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Field Effect Transistor (FET) amplifiers provide an excellent voltage gain and high input impedance. Because of high input impedance and other characteristics of JFETs they are preferred over BJTs for certain types of applications.
There are 3 basic FET circuit configurations:
Similar to BJT CE, CC and CB circuits, only difference is that in BJT large output collector current is controlled by small input base current whereas FET controls output current by means of small input voltage. In both the cases output current is a controlled variable.
FET amplifier circuits use voltage controlled nature of the JFET. In Pinch-off region, ID depends only on VGS.
Common Source (CS) Amplifier
Fig. 7.1 (a) CS Amplifier (b) Small-signal equivalent circuit
A simple Common Source amplifier is shown in Fig. 7.1(a) and associated small signal equivalent circuit using voltage-source model of FET is shown in Fig. 7.1(b)
Source resistance (RS) is used to set the Q-Point but is bypassed by CS for mid-frequency operation. From the small signal equivalent circuit ,the output voltage
VO = -RDµVgs(RD + rd)
Where Vgs = Vi , the input voltage,
Hence, the voltage gain,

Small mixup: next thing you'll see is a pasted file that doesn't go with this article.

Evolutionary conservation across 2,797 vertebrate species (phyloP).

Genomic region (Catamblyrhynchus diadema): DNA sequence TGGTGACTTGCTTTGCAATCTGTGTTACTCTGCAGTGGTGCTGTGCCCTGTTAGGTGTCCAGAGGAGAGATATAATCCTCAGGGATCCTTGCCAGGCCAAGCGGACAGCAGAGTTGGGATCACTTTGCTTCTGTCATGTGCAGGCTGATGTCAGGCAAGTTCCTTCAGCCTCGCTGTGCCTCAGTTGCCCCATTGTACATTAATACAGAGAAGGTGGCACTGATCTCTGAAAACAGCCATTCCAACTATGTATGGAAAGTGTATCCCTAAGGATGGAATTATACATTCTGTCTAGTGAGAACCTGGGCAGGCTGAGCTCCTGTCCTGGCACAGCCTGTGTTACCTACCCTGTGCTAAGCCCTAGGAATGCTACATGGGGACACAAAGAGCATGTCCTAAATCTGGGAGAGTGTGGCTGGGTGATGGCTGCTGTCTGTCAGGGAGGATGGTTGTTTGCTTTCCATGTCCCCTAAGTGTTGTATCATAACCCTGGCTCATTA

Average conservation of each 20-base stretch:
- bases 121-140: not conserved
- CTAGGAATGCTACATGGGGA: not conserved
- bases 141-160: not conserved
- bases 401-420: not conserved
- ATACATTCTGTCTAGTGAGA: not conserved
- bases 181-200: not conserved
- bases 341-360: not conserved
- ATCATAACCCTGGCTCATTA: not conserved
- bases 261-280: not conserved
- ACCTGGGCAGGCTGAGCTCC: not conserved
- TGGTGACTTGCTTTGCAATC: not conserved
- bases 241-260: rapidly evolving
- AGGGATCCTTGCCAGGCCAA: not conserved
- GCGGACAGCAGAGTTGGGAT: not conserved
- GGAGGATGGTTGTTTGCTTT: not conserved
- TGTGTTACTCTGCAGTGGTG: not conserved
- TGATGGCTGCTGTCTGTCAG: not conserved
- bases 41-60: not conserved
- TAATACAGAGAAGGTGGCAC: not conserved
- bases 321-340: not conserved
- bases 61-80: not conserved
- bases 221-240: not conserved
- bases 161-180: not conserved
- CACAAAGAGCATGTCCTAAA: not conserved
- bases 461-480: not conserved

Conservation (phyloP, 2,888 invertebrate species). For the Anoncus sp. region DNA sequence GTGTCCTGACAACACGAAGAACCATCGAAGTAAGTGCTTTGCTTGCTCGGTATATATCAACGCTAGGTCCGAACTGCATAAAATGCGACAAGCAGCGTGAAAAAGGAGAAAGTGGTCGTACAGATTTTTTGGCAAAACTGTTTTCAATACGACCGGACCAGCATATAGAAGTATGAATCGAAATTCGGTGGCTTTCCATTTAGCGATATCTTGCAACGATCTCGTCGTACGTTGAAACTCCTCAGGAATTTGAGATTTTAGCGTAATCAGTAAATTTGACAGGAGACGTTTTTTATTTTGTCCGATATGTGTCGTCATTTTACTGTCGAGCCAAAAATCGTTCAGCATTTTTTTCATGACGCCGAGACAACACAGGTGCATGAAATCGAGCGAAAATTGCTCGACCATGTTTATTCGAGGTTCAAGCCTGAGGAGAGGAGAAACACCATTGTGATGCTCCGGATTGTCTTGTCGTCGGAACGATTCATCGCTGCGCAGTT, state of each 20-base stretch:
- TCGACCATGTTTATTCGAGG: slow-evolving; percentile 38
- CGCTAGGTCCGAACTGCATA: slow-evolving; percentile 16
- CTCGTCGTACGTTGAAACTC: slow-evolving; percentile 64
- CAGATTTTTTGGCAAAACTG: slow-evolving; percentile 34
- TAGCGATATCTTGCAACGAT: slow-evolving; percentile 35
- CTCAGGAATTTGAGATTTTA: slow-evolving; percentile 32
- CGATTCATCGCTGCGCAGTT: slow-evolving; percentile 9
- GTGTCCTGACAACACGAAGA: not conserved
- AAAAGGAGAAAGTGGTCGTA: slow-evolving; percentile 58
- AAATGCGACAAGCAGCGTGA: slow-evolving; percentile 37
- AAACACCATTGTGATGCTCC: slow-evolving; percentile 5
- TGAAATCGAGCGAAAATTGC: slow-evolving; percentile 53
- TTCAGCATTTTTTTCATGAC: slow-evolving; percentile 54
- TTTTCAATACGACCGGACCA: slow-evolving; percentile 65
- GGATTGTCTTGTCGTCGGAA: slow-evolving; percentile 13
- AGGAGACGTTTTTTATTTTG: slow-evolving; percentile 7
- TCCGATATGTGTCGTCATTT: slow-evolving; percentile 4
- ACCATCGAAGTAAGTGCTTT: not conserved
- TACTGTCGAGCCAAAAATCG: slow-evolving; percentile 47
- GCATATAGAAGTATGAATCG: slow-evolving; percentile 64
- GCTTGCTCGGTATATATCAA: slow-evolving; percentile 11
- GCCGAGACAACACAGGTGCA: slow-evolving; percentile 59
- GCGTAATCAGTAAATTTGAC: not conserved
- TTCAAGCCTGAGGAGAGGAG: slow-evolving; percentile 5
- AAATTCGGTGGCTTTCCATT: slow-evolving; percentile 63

AV = VO / Vi = -RDµ(RD + rd)
From Fig. 7.1(b) Input Impedance is
Zi = RG
For voltage divider bias as in CE Amplifiers of BJT
RG = R1 ║ R2
Output impedance is the impedance measured at the output terminals with the input voltage VI = 0
From the Fig. 7.1(b) when the input voltage Vi = 0, Vgs = 0 and hence
µ Vgs = 0
The equivalent circuit for calculating output impedance is given in Fig. 7.2.
Output impedance Zo = rd ║ RD
Normally rd will be far greater than RD . Hence Zo ≈ RD
Common Drain Amplifier
A simple common drain amplifier is shown in Fig. 7.2(a) and associated small signal equivalent circuit using the voltage source model of FET is shown in Fig. 7.2(b). Since voltage Vgd is more easily determined than Vgs, the voltage source in the output circuit is expressed in terms of Vgs and Thevenin’s theorem.
The output voltage,
VO = RSµVgd / (µ + 1) RS + rd
Where Vgd = Vi the input voltage.
Hence, the voltage gain,
Av = VO / Vi = RSµ / (µ + 1) RS + rd
From Fig. 7.2(b), Input Impedance Zi = RG
From Fig. 7.2(b), Output impedance measured at the output terminals with input voltage Vi = 0 can be calculated from the following equivalent circuit.
As Vi = 0: Vgd = 0: µvgd / (µ + 1) = 0
ZO = rd / (µ + 1) ║RS
When µ » 1
ZO = ( rd / µ) ║RS = (1/gm) ║RS